July 29, 2021
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The rise of the Third Reich had an indelible impact on graphic design. Some poster artists chose to promote the Nazi cause, others fled persecution to find success in new countries, while others were murdered by the governments that once touted their work as “genius.” At the same time, prominent poster collections, like those of Julius Paul and Hans Sachs, were confiscated and dispersed, destroying some of the best archives ever created within the medium.
This conversation will explore the many paths poster designers and collectors were forced to take during and after World War II. Of particular interest will be the work of Walter Herz and other Jewish posterists who emigrated to the United Kingdom to forge new identities and further shape graphic design history, contrasted with the tragic story of Hans Sachs whose landmark archive of posters was only recently restituted to his heirs.
Independent scholar Eve M. Kahn is a regular contributor of features to The New York Times, where she served as weekly Antiques columnist from 2008 to 2016. Her 2019 book, Forever Seeing New Beauties: The Forgotten Impressionist Mary Rogers Williams, 1857-1907 (Wesleyan University Press), received the Sarton Women’s Book Award and prizes from the Connecticut League of History Organizations, among other groups. Her biography now in progress is tentatively titled To Fight for the Poor With My Pen: The Forgotten Journalist Zoe Anderson Norris, 1860-1914.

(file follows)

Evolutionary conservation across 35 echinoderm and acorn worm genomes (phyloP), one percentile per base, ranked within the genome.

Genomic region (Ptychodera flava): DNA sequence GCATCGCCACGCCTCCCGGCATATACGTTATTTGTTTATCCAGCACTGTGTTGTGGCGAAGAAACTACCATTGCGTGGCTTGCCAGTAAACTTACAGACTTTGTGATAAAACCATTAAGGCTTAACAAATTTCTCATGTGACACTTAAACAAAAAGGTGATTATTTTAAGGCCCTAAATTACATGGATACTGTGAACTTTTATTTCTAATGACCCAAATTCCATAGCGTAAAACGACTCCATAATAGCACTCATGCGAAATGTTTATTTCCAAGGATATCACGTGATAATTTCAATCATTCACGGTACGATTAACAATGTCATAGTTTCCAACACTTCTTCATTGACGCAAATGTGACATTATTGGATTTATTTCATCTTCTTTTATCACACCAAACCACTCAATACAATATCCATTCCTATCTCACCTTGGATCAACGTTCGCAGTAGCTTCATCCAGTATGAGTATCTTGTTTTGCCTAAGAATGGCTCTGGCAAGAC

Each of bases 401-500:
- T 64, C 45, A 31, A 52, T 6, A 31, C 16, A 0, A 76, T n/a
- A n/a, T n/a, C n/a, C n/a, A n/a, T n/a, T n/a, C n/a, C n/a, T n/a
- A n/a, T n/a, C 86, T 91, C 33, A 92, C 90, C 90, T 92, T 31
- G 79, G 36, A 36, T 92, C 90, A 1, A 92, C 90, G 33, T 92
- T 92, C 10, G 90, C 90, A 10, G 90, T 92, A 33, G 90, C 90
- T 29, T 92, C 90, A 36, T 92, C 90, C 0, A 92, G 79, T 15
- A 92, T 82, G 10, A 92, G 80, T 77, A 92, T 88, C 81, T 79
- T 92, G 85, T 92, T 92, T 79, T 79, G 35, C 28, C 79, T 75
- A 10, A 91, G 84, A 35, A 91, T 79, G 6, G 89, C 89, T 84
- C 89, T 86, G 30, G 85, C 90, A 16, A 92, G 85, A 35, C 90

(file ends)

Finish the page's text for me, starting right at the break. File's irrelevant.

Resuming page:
Kristina Parsons is the Leon Levy Curatorial Assistant at the Jewish Museum in New York. Her research centers around technology, dress, and migration in the twentieth century. Kristina has worked on exhibitions at the Museum of Modern Art and the Cooper Hewitt Smithsonian Design Museum. She has also contributed essays to publications including E. McKnight Kauffer: The Artist in Advertising (2020).
Suzanne Glass studied at Cambridge University, UK and at the Interpreting School of Zurich, Switzerland. Suzanne was deeply involved in the retrieval of the world’s best known poster collection, stolen by the Nazis from her great grandfather Hans Sachs. She is currently working on a film script on the subject, entitled, ” Einstein’s Dentist and his Posters.” She is a widely published journalist and the author of three novels: The Interpreter and The Sculptors, both published by Random House, and The Milliner, recently completed. Her play The Hatmaker was produced Off Broadway and published by Samuel French. Suzanne lives in New York with her 2 boys, Zachary 10 and Gabriel 2.
This virtual event will be hosted on Zoom with attendees cameras off. Closed Captioning will be provided. A recording will be provided to all registered attendees. Questions about access? Please email Salvador Muñoz, Public Programs Manager, at Salvador@posterhouse.org
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